case study

Hot and graceful jQuery dropcaps

Dropcaps are a staple of magazine and newspaper design, but aren’t always the easiest to implement on the web. Using this little jQuery and CSS tutorial, you can easily add hot little dropcaps to your web articles without bothering your developers. This method will also let you sleep at night knowing your caps will degrade gracefully, displaying just fine in browsers without CSS or JavaScript enabled.

Please note, this tutorial is for those who are familiar with jQuery and CSS. No basics taught here. Also nerd alert.

posted by jason on Tuesday, Dec 02, 2008

case study

Using a CSS Framework in a
Large Organization

So the other day Tadd linked up some work in progress code which hinted that we are using the Blueprint CSS framework in some of our sites under development.

This decision went through many heated debates internally where some were excited for it, and others were repulsed.

So what were the reasons behind the need for looking into a framework?

posted by aaron on Friday, Nov 21, 2008

The wbr tag saved my bacon today when a long email address was breaking a narrow column layout. This looks like another HTML tag I hadn’t ever used, but probably should have. I looked all around for a non-java-script CSS solution, but this little non-validating tag was the best I could do. See the linked Quirksmode article for a nice discussion of the “incompatibility soup” of solutions to this problem.

posted by ted on Wednesday, May 14, 2008

“i feel dirty every time i use ”!important” in a css file…”
“Bobthecow” on Twitter

posted by ted on Monday, May 05, 2008

text vs font in CSS properties

A question came up today that when floated around to a few people we didn’t have a good answer, so I thought I’d toss it out to the interwebs. Is there any rhyme or reason for the separation of CSS properties that start with FONT and those that start with TEXT (including a few others like color, line-height, etc). For reference here is W3C’s pages on font and text.

Since we don’t have a method for easy response at the moment I’ve created a NorthTemple twitter account to provide your abbreviated responses. As an aside, several of the team here have started twittering recently, and so we may use this NorthTemple account for other stuff in the future. Follow us and wait in eager anticipation for that future day =)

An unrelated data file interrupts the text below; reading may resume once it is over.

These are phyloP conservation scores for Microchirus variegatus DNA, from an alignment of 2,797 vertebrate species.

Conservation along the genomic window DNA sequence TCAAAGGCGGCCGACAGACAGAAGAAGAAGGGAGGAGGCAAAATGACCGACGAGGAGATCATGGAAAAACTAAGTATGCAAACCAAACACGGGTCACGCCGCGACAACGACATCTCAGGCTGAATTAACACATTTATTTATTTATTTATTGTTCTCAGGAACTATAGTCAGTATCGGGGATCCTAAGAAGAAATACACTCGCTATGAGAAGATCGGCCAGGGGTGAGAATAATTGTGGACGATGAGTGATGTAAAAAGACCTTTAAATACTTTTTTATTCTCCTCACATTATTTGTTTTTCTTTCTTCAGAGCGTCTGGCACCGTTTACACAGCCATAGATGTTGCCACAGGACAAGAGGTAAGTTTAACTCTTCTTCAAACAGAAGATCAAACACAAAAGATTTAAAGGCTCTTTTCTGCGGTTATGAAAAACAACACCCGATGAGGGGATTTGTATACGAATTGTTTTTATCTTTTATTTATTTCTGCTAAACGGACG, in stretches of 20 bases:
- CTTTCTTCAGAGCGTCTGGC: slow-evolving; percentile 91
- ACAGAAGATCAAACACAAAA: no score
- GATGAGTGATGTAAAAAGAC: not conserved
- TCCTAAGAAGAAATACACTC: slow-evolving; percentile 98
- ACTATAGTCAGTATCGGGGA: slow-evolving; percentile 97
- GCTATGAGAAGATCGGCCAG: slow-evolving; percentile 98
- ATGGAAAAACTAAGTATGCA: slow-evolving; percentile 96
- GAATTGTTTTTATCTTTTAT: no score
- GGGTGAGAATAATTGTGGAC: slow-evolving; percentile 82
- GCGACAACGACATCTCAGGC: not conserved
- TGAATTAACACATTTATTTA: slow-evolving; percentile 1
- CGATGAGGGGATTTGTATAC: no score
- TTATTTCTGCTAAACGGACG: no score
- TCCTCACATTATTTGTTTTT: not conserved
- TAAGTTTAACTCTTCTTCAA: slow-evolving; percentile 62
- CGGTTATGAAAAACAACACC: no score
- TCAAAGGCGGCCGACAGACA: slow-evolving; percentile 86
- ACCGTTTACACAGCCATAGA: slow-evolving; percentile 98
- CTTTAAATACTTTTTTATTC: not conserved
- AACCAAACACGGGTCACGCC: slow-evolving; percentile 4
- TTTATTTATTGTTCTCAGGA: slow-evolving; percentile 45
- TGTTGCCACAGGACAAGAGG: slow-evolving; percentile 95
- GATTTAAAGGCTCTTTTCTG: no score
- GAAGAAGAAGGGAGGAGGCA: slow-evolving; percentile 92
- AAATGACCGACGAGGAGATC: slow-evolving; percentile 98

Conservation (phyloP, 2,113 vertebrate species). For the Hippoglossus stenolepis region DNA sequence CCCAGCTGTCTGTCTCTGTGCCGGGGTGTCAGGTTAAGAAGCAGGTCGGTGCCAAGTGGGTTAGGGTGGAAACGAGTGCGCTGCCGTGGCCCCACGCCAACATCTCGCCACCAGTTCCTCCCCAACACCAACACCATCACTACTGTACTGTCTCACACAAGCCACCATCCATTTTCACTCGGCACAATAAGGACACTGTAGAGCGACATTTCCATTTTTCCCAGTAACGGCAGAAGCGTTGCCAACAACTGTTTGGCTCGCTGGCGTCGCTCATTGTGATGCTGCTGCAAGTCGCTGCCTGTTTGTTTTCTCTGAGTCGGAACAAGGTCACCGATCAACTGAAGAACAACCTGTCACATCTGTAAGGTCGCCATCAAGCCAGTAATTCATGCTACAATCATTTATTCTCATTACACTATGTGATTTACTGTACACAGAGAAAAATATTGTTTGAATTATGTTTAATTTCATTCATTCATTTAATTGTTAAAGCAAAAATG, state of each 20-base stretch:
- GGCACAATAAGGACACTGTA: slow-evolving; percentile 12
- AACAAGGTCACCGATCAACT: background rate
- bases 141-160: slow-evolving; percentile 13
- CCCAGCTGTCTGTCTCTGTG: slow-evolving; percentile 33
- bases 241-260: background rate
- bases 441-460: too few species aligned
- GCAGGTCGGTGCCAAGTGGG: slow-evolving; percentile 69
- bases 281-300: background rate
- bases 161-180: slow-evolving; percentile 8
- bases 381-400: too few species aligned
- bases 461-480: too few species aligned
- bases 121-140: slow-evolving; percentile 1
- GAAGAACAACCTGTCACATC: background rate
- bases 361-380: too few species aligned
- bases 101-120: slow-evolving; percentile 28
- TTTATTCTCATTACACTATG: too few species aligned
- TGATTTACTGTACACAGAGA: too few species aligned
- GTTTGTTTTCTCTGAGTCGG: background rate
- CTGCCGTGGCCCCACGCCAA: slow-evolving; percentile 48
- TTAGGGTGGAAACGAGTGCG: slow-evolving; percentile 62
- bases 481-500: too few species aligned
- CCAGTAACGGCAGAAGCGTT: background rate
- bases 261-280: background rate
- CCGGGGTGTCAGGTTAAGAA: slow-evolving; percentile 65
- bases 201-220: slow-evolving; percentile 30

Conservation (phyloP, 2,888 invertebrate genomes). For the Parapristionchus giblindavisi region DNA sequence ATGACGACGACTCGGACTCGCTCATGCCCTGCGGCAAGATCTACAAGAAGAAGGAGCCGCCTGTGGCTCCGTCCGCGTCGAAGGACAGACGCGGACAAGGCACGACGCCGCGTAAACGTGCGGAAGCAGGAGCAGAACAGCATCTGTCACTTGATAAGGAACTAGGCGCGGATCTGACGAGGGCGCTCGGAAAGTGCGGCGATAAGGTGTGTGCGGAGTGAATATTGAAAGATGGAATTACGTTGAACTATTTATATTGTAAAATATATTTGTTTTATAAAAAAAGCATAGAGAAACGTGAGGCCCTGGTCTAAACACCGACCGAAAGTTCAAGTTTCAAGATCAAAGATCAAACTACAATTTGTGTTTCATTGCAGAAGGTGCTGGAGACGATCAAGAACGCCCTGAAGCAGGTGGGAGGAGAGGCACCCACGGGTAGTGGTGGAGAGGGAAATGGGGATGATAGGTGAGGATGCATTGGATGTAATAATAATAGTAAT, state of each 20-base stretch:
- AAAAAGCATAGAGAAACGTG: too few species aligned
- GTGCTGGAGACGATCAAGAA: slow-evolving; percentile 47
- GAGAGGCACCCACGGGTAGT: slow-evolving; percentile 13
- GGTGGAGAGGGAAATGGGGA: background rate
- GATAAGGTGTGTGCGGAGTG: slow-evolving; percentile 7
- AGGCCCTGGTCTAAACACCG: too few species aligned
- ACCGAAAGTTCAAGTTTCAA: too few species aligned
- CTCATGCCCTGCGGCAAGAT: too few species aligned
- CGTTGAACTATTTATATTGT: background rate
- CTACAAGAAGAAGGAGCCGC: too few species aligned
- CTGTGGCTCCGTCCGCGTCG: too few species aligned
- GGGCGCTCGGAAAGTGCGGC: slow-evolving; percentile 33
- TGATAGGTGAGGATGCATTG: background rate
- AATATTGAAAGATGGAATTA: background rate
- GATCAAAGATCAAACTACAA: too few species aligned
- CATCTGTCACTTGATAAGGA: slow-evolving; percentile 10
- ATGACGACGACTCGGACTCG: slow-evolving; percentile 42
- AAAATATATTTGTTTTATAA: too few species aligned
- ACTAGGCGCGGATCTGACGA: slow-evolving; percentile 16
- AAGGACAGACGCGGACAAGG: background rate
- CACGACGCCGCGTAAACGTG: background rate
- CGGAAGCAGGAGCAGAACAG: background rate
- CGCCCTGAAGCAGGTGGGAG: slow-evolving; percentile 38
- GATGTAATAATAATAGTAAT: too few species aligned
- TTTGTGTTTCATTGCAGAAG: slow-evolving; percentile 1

posted by aaron on Thursday, May 01, 2008

My newest bookmark, from SEOmoz: 15 CSS Properties You Probably Never Use, but perhaps should

posted by ted on Thursday, Apr 24, 2008

Why haven’t I seen this? If I read my own blog I would have seen this. A fantastic article on Elastic CSS Layouts, and another link today for Jon Tan.

posted by jason on Tuesday, Mar 04, 2008

Another great article on CSS layout techniques (fixed, fluid, and elastic) with viable pros and cons for each.

posted by rick on Friday, Feb 29, 2008

posted by ted on Friday, Jan 11, 2008

For you CSS junkies, you may find this article very handy.

posted by foster on Tuesday, Jul 17, 2007

“Using same corner radius setting for both outer and inner rounded rectangles will create a “lump” corner like an eaten mice in snake’s stomach.”
Adam Betts, on Rounded Rectangle Borders

posted by jason on Tuesday, Apr 24, 2007

Eric Meyer’s updated baseline style sheet, essentially a “reset” along the lines of YUI’s reset.css. “I don’t think [YUI reset.css] goes far enough in some areas, and a little too far in others,” Eric says. “So here’s my version.”

posted by cameron on Thursday, Apr 19, 2007